William FitzAlan, 2nd Lord of Oswestry and Clun

William FitzAlan was a Norman nobleman who lived in Oswestry and Clun near Shrewsbury, along the medieval Welsh Marches. William was the son of William FitzAlan, controlling the castles of Clun and Oswestry and later became the High Sheriff of Shropshire.[1] Many people today will often confuse William with his father, as their death dates are similar by 5 years. Because of this, it is important to know that this William was married to Mary Erington, the daughter of Thomas. William's father William (d. 1210) married the daughter of Hugh de Lacy, whose name is never mentioned in any documents.[2] When William came to inherit his lands in 1210, King John demanded a fee of 10,000 marks; unable to pay, William was unable to inherit.[3] He only outlived his father by a few years, dying around Easter 1215.[4] The estates were eventually reclaimed by his younger brother John Fitzalan.[5]


  • Burke, John. (1831) A General and Heraldic Dictionary of the Peerages of England, Ireland, and Scotland. London: Colburn and Bentley.
  • Eyton, William. (1862) "The Castles of Shropshire and its Border." in Collectanea Archæologica: communications made to the British Archaeological Association Vol. 1. London: Longman.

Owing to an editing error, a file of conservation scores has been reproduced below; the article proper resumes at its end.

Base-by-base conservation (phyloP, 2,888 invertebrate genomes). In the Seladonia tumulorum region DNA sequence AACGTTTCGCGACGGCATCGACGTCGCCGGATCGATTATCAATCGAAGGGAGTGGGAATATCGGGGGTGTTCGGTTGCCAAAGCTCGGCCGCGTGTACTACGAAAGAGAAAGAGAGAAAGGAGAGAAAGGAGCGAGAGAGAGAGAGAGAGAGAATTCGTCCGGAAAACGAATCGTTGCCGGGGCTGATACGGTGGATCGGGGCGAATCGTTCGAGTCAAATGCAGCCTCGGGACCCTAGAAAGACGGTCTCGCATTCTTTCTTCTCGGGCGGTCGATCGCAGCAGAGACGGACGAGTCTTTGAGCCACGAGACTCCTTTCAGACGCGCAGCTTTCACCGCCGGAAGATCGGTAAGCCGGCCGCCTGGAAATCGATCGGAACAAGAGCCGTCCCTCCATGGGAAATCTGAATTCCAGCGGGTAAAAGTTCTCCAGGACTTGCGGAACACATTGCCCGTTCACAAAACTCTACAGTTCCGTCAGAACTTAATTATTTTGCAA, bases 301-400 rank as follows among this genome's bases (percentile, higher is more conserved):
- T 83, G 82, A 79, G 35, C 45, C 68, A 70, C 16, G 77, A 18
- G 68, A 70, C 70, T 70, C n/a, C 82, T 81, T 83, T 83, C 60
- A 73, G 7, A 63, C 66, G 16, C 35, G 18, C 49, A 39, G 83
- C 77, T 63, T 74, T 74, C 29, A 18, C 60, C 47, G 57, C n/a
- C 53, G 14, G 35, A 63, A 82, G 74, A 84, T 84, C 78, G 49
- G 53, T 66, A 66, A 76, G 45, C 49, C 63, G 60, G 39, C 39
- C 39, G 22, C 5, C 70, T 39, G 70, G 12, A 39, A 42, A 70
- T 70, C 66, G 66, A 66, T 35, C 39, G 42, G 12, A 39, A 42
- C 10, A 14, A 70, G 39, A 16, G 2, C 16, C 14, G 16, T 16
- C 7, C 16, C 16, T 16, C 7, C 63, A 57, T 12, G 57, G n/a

• Mackenzie, James D. (1896) The Castles of England: Their Story and Structure, Vol II. New York: Macmillan.
  • Antiquities of Shropshire, vol. 3, By Robert W. Eyton (1856). p. 11
  • Antiquities of Shropshire, vol. 5, By Robert W. Eyton (1857). p. 86 Antiquities of Shropshire, vol. 7, By Robert W. Eyton (1858).
  • p. 242 Antiquities of Shropshire, vol. 10, By Robert W. Eyton (1860). p. 126
  • Complete Peerage XII (2) p. 168 fn. g


  1. ^ Burke, p.197; Eyton, p.45.
  2. ^ Antiquities of Shropshire in Bibliography Volumes 3, 5, 7, 10, and Complete Peerage XII
  3. ^ Mackenzie, p.147.
  4. ^ Eyton, p.45.
  5. ^ Eyton, p.45.